I talked about the difficulty for a Chinese company to buy a U.S. company several days ago. Then Dave, one of my Australian readers, commented that it is also difficult for a foreign company to buy a full Chinese company. That's true, I have to admit(sorry, Dave, I can't re-comment because my blog comment is blocked here in China).
It is not totally wrong for U.S. politicans to be worried. In a "mysterious" economy such as China's, people outside are easily suspecting how markets will operate, or be operated. Some activities may be forbidden, such as foreign banks could not hold more than 20 percent of the local banks; Some activities are encouraged, like government will support huge low-interest loan when baby CNOOC planned to buy U.S. oil supplier Unocal.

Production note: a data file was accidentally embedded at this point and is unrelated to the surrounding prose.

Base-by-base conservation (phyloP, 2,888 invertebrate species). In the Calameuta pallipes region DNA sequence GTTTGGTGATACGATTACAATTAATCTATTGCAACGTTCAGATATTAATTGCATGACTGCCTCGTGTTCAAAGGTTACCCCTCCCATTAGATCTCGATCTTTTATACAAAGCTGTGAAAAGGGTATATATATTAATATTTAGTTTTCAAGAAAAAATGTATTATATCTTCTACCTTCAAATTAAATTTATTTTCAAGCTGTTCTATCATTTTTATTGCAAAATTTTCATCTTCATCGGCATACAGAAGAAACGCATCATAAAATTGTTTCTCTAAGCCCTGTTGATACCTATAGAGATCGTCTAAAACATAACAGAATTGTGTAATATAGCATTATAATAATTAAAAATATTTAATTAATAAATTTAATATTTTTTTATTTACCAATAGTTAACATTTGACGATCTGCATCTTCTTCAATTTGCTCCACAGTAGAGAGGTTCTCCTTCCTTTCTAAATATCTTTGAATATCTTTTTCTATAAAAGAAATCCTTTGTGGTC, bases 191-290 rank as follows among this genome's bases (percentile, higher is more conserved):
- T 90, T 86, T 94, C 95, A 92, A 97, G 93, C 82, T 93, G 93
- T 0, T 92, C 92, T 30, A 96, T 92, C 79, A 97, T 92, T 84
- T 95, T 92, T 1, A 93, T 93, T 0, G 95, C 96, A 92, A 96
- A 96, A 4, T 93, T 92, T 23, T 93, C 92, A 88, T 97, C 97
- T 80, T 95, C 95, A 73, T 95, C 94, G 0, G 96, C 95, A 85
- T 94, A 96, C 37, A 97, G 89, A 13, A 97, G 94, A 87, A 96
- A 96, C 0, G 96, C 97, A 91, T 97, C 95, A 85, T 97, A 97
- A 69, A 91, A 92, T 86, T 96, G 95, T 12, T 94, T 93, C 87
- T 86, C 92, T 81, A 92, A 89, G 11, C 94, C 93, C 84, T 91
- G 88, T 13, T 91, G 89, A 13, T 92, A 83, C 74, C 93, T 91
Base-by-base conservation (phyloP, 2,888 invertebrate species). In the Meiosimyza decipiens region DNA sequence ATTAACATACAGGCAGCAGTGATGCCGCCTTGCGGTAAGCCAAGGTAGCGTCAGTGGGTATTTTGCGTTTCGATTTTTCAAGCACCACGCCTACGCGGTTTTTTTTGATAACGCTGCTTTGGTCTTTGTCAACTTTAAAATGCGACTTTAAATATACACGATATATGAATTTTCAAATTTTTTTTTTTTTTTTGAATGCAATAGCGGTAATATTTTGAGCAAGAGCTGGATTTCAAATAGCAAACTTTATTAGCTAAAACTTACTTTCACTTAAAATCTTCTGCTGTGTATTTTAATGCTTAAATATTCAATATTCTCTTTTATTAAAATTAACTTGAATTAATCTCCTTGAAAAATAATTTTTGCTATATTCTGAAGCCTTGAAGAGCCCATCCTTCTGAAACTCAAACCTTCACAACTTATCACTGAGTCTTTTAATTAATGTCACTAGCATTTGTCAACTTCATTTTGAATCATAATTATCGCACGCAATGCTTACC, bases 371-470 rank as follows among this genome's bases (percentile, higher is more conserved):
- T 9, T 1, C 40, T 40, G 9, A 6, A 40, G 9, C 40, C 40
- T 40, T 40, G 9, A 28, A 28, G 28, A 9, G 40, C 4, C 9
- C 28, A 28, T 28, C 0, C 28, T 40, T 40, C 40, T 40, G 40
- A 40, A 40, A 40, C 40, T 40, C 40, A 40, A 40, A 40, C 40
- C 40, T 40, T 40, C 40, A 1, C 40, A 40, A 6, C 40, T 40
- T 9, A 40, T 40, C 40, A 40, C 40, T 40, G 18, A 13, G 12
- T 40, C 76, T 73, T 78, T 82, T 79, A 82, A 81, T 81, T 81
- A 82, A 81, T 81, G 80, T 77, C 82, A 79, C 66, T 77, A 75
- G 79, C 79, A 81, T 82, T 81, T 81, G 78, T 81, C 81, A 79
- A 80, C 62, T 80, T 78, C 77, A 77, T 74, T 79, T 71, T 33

Newsweek just did a story analyzing the bidding contest for Unocal. "It's an unfair playing field," Chevron vice chairman Peter Robertson said on yesterday's story on Newsweek . "If any foreign government can do that, their companies can not only buy Unocal, but any company they want." Chevron is the competitor of Baby CNOOC in the bidding contest.
It is always hard to say something is fair or unfair, Amy has learned.